How to Care about Politics in Chicago Without Losing Your Soul (and Mind)
By Meghan Courtney, Graduate Student Processor
It’s difficult to avoid being preachy when I explain why you should care about Faith Rich.
Odds are good you’ve never heard of her. She was one of those political operatives who had connections across the city but never grabbed the spotlight for herself. From the 1930s to 1989, she devoted her efforts to organized labor, educational reforms, and housing equality. Above all, she gave her time to the Chicago NAACP. Through her involvement with the Westside Branch, Rich served as Chairman of the Education Committee and worked to eliminate racial segregation in Chicago Public Schools. She hoped to use political means to eliminate discrimination in education, in employment, and in social relations.
But politics in Chicago have a way of staying the same.
Rich fought against biased school closings that disproportionately affected African American students. She studied the proposals of the Chicago Housing Authority and read Urban Renewal plans by the boxful, knowing the proposed plans would create even deeper inequalities in housing. She supported the Guaranteed Job Opportunity Senate Bill 777, which would have provided guaranteed environmental jobs to workers unable to find employment, much like the Civilian Conservation Corps during the New Deal. Rich wrote to Congress, served in her local PTA, and organized colleagues to support her work. As early as 1950, she studied hiring patterns in Illinois firms to identify bias and possible solutions for systemic discrimination.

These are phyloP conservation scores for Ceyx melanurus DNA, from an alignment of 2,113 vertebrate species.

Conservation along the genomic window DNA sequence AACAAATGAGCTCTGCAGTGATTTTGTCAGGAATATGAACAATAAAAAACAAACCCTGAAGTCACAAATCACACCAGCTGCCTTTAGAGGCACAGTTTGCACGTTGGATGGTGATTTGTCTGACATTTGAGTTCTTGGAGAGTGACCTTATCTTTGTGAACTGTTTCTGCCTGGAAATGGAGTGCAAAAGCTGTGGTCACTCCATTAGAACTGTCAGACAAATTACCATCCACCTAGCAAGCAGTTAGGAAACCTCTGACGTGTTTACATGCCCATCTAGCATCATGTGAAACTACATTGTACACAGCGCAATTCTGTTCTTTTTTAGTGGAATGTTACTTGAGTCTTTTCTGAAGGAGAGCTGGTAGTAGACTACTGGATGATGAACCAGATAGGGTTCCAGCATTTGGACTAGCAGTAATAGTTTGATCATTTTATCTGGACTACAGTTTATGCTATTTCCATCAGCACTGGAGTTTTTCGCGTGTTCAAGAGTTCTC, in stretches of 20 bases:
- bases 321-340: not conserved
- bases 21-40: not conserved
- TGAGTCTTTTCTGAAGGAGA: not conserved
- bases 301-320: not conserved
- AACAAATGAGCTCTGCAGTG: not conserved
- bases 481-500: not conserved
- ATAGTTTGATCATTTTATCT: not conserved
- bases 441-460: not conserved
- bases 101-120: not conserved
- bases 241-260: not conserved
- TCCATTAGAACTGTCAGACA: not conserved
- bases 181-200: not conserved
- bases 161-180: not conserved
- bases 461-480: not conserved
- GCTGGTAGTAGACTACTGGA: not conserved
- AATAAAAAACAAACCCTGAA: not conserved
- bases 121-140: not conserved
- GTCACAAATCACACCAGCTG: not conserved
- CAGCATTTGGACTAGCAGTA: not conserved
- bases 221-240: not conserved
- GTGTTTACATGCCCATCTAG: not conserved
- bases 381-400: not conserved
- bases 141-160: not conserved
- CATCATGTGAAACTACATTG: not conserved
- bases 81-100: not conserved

Through her own research, Rich correctly predicted how the city’s social policies would alter the lives of Chicagoans years down the road. She approached her topics as a social scientist, without undue sentimentality. But as much as her work over nearly 60 years as a community activist illuminates the issues in twentieth century Chicago, it also reminds us that those issues are left unsolved.
You shouldn’t know about Faith Rich because she was the most influential woman in the city, or because she changed the way we function as a society, because those things aren’t true. You certainly shouldn’t know about her because she wanted attention – she did not. You should care because she spent her time doing the difficult, emotionally taxing, slow moving work towards an elusive goal of equality. That work is continued by people like Rich, who believe in their goals no matter how many times they face the same problems in Chicago. The Chicago Reader published a brief article on Rich in 1987, citing her hope as a driving force in her life. That hope is apparent in the Faith Rich Papers.